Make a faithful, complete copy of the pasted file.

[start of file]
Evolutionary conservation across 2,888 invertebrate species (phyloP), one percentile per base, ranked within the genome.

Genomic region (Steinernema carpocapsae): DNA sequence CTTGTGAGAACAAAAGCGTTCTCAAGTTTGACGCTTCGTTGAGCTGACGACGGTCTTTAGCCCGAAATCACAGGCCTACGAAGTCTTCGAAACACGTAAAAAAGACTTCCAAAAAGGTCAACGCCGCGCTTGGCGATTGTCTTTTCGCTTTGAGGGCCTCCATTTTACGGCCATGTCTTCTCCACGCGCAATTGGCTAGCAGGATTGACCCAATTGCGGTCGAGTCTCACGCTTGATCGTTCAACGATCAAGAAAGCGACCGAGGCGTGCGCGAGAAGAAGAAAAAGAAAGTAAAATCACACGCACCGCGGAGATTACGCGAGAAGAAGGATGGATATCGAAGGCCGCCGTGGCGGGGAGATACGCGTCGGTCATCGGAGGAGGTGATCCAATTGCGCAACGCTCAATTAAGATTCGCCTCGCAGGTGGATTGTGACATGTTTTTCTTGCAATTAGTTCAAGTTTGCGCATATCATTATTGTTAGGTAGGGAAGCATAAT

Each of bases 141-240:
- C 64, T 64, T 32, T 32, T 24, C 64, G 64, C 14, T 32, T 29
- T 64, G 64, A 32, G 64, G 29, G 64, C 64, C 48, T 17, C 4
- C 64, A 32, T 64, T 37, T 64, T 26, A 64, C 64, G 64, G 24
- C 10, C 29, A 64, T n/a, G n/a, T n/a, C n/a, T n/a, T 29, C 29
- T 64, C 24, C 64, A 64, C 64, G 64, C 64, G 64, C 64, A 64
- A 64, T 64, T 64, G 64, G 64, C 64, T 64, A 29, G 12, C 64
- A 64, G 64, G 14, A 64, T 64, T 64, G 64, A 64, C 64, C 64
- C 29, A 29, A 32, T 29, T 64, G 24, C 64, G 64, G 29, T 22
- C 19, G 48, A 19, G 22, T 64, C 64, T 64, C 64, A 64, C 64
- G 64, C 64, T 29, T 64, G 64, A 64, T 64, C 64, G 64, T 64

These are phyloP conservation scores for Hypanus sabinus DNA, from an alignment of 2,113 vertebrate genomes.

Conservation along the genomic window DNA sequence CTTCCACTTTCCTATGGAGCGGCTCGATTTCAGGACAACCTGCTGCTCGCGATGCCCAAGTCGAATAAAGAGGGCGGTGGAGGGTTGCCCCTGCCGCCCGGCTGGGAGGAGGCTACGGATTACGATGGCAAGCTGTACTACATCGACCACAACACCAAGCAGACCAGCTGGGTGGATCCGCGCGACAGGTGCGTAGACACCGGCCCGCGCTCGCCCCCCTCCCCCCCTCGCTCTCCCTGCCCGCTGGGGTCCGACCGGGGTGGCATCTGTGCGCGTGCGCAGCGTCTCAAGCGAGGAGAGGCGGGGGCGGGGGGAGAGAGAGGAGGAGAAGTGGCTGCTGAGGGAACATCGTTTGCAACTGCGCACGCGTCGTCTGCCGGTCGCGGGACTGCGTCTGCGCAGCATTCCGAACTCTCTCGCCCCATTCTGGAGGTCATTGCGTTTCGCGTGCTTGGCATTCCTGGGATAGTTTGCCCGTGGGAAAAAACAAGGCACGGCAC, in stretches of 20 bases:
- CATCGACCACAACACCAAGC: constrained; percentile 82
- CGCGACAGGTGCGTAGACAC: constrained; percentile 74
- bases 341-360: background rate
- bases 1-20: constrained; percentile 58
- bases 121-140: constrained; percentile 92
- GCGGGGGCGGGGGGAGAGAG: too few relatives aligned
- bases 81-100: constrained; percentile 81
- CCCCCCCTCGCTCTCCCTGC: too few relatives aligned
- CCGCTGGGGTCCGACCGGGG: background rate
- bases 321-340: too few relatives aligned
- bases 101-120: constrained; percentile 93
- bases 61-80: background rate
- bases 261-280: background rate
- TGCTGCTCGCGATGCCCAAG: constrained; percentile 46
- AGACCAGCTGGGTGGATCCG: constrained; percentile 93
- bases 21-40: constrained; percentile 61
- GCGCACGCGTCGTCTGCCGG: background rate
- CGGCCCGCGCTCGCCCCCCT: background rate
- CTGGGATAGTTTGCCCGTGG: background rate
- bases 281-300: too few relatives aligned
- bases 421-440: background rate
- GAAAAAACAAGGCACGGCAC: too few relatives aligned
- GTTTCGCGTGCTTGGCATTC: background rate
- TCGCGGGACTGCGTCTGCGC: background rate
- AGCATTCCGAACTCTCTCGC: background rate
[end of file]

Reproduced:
Evolutionary conservation across 2,888 invertebrate species (phyloP), one percentile per base, ranked within the genome.

Genomic region (Steinernema carpocapsae): DNA sequence CTTGTGAGAACAAAAGCGTTCTCAAGTTTGACGCTTCGTTGAGCTGACGACGGTCTTTAGCCCGAAATCACAGGCCTACGAAGTCTTCGAAACACGTAAAAAAGACTTCCAAAAAGGTCAACGCCGCGCTTGGCGATTGTCTTTTCGCTTTGAGGGCCTCCATTTTACGGCCATGTCTTCTCCACGCGCAATTGGCTAGCAGGATTGACCCAATTGCGGTCGAGTCTCACGCTTGATCGTTCAACGATCAAGAAAGCGACCGAGGCGTGCGCGAGAAGAAGAAAAAGAAAGTAAAATCACACGCACCGCGGAGATTACGCGAGAAGAAGGATGGATATCGAAGGCCGCCGTGGCGGGGAGATACGCGTCGGTCATCGGAGGAGGTGATCCAATTGCGCAACGCTCAATTAAGATTCGCCTCGCAGGTGGATTGTGACATGTTTTTCTTGCAATTAGTTCAAGTTTGCGCATATCATTATTGTTAGGTAGGGAAGCATAAT

Each of bases 141-240:
- C 64, T 64, T 32, T 32, T 24, C 64, G 64, C 14, T 32, T 29
- T 64, G 64, A 32, G 64, G 29, G 64, C 64, C 48, T 17, C 4
- C 64, A 32, T 64, T 37, T 64, T 26, A 64, C 64, G 64, G 24
- C 10, C 29, A 64, T n/a, G n/a, T n/a, C n/a, T n/a, T 29, C 29
- T 64, C 24, C 64, A 64, C 64, G 64, C 64, G 64, C 64, A 64
- A 64, T 64, T 64, G 64, G 64, C 64, T 64, A 29, G 12, C 64
- A 64, G 64, G 14, A 64, T 64, T 64, G 64, A 64, C 64, C 64
- C 29, A 29, A 32, T 29, T 64, G 24, C 64, G 64, G 29, T 22
- C 19, G 48, A 19, G 22, T 64, C 64, T 64, C 64, A 64, C 64
- G 64, C 64, T 29, T 64, G 64, A 64, T 64, C 64, G 64, T 64

These are phyloP conservation scores for Hypanus sabinus DNA, from an alignment of 2,113 vertebrate genomes.

Conservation along the genomic window DNA sequence CTTCCACTTTCCTATGGAGCGGCTCGATTTCAGGACAACCTGCTGCTCGCGATGCCCAAGTCGAATAAAGAGGGCGGTGGAGGGTTGCCCCTGCCGCCCGGCTGGGAGGAGGCTACGGATTACGATGGCAAGCTGTACTACATCGACCACAACACCAAGCAGACCAGCTGGGTGGATCCGCGCGACAGGTGCGTAGACACCGGCCCGCGCTCGCCCCCCTCCCCCCCTCGCTCTCCCTGCCCGCTGGGGTCCGACCGGGGTGGCATCTGTGCGCGTGCGCAGCGTCTCAAGCGAGGAGAGGCGGGGGCGGGGGGAGAGAGAGGAGGAGAAGTGGCTGCTGAGGGAACATCGTTTGCAACTGCGCACGCGTCGTCTGCCGGTCGCGGGACTGCGTCTGCGCAGCATTCCGAACTCTCTCGCCCCATTCTGGAGGTCATTGCGTTTCGCGTGCTTGGCATTCCTGGGATAGTTTGCCCGTGGGAAAAAACAAGGCACGGCAC, in stretches of 20 bases:
- CATCGACCACAACACCAAGC: constrained; percentile 82
- CGCGACAGGTGCGTAGACAC: constrained; percentile 74
- bases 341-360: background rate
- bases 1-20: constrained; percentile 58
- bases 121-140: constrained; percentile 92
- GCGGGGGCGGGGGGAGAGAG: too few relatives aligned
- bases 81-100: constrained; percentile 81
- CCCCCCCTCGCTCTCCCTGC: too few relatives aligned
- CCGCTGGGGTCCGACCGGGG: background rate
- bases 321-340: too few relatives aligned
- bases 101-120: constrained; percentile 93
- bases 61-80: background rate
- bases 261-280: background rate
- TGCTGCTCGCGATGCCCAAG: constrained; percentile 46
- AGACCAGCTGGGTGGATCCG: constrained; percentile 93
- bases 21-40: constrained; percentile 61
- GCGCACGCGTCGTCTGCCGG: background rate
- CGGCCCGCGCTCGCCCCCCT: background rate
- CTGGGATAGTTTGCCCGTGG: background rate
- bases 281-300: too few relatives aligned
- bases 421-440: background rate
- GAAAAAACAAGGCACGGCAC: too few relatives aligned
- GTTTCGCGTGCTTGGCATTC: background rate
- TCGCGGGACTGCGTCTGCGC: background rate
- AGCATTCCGAACTCTCTCGC: background rate